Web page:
A group of neighbours claim that overgrown shrubbery belonging to a theatre director is ruining their gardens and making their lives miserable.
Residents on Ashley Road in Aberdeen have attempted to secure a legal decree ordering Chris Begg, who runs the Quids In Theatre Company with his wife Annie, to chop down the growth which they say infringes on their properties and blocks out sunlight.
But Aberdeen City Council rejected the High Hedge Act appeal because the plant in question is actually a tree.
Last night, Mr Begg argued that he had been unable to maintain his garden after falling from a lighting rig and breaking his back in recent years, but vowed to do something about it in the near future.
Sam Andrew, a 45-year-old engineer, has led the crusade to have the shrubbery trimmed and refuses to give up the fight.
Mr Andrew, who lives with his wife and two children, said that problems with the “jungle-like” growth began years ago.
He said: “It has obviously only ever got worse and it blocks out a lot of light in the back.
“We have one neighbour in her 90s who is particularly upset about it.
“But the council has operated the High Hedge Act in a way which allows it to define what a hedge is, and they say this was not planted as a hedge and it therefore does not fit the criteria.”
The authority claims to use guidance from the Royal Horticultural Society (RHS) to define what a hedge is, but Mr Andrew argued that he contacted the RHS himself about his neighbour’s plant and the body agreed that it was indeed a hedge.
Mr Begg said: “I fully agree there is an issue with the garden, and I am happy to meet Mr Andrews to get this resolved as soon as possible.”
>> Keep up to date with the latest news with The P&J newsletter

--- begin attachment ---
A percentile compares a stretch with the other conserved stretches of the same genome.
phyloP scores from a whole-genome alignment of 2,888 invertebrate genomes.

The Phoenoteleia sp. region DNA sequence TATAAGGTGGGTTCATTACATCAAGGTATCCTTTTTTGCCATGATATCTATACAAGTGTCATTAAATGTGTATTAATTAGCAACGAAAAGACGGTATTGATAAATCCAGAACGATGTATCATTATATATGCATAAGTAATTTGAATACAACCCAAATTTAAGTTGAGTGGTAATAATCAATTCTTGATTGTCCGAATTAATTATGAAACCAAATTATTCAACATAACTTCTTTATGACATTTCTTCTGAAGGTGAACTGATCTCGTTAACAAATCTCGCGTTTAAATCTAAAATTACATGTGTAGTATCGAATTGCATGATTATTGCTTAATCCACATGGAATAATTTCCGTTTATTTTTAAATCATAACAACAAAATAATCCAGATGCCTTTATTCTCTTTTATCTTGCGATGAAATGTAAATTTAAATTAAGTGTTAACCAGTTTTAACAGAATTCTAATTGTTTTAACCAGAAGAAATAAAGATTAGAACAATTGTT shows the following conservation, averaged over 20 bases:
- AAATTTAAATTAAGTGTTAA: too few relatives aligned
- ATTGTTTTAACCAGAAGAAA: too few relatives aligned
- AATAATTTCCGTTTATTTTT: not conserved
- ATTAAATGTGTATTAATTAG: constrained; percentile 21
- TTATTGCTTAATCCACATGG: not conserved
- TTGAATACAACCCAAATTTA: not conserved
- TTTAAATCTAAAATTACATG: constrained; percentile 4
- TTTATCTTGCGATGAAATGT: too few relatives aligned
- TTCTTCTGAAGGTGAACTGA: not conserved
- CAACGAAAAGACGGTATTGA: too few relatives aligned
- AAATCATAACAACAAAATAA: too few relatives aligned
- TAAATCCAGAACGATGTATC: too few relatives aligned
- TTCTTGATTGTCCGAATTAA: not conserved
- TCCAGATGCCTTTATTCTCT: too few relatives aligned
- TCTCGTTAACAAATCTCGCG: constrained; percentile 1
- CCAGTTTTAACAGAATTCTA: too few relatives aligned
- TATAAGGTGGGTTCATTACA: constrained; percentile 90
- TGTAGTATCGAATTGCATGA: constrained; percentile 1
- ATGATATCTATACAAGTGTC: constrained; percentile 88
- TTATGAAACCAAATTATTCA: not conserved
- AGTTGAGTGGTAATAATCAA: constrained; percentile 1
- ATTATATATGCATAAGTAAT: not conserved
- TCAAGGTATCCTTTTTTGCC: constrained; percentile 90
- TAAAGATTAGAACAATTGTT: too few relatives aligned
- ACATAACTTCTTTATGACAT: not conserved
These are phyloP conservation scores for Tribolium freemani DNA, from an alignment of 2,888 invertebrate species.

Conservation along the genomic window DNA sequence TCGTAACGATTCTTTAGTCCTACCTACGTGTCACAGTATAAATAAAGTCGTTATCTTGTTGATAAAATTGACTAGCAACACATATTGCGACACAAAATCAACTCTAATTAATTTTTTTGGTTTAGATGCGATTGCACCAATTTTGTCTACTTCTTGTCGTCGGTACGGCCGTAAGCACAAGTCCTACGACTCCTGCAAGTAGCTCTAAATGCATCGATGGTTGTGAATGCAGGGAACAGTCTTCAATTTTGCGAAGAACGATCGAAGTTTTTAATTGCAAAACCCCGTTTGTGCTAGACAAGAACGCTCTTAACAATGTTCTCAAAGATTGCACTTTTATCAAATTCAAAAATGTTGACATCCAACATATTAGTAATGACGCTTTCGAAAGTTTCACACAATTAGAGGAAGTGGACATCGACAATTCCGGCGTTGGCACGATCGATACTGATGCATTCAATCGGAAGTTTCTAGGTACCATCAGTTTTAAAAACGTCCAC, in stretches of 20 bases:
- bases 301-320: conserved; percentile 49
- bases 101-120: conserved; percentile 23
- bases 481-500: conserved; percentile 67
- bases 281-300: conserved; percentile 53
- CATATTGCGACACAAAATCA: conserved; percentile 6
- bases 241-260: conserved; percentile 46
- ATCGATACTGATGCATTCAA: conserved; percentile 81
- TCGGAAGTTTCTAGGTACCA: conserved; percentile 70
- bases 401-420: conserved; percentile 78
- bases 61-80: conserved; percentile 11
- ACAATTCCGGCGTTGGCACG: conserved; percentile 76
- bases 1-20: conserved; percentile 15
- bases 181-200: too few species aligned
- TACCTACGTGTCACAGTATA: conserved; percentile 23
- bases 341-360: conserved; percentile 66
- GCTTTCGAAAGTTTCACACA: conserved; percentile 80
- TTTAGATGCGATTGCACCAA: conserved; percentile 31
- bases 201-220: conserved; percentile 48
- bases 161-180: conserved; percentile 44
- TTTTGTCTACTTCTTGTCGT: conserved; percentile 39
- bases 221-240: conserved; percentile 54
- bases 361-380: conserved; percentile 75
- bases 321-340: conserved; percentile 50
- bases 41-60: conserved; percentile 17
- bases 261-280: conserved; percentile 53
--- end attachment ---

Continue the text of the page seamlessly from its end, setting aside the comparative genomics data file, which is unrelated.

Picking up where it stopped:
Hazlehead and Queens Cross councillor Martin Greig believes the local case should spark a review of High Hedge Act legislation.
He said: “It is regrettable that the high hedges legislation is needed on some occasions.
“The act shows that owners do not always look after their gardens in a socially responsible way.
“I am keen to explore any opportunity to help in this case.
“City life has to live in harmony with nature and not in conflict.”
High Hedge Act
The High Hedge Act came into force in May 2014 as a means of settling disagreements between neighbours at odds over garden greenery.
Derek Mackay, who was minister for local government and planning at the time, compiled guidance for local authorities to follow when judging cases.
He said: “High hedge disputes are a fairly rare occurrence, but when they happen, they can spiral out of control and be a source of great concern for those involved.”
The matter first sprouted up in the north-east in Moray, in 2015, when a man was ordered to cut his 65ft hedge down to size after a bitter dispute with his neighbour.
Councillors ruled the height of John Albiston’s tree belt should be halved – with the work estimated to cost him £10,000.
The local authority was asked to intervene by Donald Brown after negotiations between the two men broke down.
Mr Albiston stayed at Little Buinach, outside Kellas, north-east of Dallas, and Mr Brown complained about that the shadow cast over his home, Buinach Lodge, left the spot “claustrophobic” and “depressing”.
The Scottish Parliament’s Local Government and Communities Committee set out recommendations for improvements last year, after examining the act.
During evidence sessions, the committee heard of some extreme cases where neighbours removed every alternate tree in order to avoid the row of trees or shrubs being classed as a “high hedge”.